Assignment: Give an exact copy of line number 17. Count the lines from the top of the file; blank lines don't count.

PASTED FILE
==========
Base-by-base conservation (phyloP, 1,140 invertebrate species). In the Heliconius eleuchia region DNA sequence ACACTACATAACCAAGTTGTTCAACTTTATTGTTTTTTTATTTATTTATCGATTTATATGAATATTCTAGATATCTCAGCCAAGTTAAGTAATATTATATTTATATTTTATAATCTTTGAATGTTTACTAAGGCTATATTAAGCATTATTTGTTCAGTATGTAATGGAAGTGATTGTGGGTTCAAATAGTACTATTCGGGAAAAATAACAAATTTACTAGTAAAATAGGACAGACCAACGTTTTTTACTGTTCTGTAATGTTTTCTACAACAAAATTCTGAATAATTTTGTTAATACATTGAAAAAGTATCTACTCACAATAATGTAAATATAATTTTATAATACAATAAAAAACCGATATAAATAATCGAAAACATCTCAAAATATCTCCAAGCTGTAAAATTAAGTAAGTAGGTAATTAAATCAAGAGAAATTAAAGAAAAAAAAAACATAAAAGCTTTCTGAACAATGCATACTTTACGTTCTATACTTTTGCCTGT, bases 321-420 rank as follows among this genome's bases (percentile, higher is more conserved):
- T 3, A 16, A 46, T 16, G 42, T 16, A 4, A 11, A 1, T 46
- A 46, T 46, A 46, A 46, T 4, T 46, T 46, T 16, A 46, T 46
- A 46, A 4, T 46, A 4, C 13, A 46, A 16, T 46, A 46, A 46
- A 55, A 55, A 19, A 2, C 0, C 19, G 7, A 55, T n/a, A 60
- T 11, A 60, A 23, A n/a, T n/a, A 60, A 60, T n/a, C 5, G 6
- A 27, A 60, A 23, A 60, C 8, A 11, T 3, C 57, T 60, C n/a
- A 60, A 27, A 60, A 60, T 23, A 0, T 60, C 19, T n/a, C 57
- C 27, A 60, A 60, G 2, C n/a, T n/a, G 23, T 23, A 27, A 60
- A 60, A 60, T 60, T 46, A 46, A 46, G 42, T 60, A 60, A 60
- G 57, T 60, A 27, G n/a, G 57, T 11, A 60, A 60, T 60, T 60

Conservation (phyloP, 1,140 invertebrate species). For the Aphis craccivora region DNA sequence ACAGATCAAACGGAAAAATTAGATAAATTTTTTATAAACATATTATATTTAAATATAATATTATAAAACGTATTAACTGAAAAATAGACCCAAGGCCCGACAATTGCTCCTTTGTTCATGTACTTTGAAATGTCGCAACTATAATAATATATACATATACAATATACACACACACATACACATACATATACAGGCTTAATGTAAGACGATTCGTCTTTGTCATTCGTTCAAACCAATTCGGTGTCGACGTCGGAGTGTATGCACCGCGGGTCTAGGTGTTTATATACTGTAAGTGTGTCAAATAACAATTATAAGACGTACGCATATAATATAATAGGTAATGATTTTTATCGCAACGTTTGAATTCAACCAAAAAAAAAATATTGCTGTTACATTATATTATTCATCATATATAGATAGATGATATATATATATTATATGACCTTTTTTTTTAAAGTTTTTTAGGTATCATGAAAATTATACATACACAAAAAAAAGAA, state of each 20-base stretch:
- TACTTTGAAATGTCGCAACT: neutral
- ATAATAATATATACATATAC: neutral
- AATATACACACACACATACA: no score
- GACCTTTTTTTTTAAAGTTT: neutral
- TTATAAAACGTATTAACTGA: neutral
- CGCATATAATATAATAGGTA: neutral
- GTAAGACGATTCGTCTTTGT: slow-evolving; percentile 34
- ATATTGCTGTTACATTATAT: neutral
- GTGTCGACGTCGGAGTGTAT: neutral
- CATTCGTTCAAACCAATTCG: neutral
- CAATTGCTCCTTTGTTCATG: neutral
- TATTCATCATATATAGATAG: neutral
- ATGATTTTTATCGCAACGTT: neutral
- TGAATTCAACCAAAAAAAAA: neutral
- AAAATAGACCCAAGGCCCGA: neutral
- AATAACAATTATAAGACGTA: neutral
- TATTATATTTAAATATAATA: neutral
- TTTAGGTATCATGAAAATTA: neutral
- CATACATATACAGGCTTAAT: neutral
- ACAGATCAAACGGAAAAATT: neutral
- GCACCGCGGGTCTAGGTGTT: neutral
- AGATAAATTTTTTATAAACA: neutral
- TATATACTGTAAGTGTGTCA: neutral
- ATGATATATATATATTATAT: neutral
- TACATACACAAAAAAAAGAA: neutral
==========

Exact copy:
- TTATAAAACGTATTAACTGA: neutral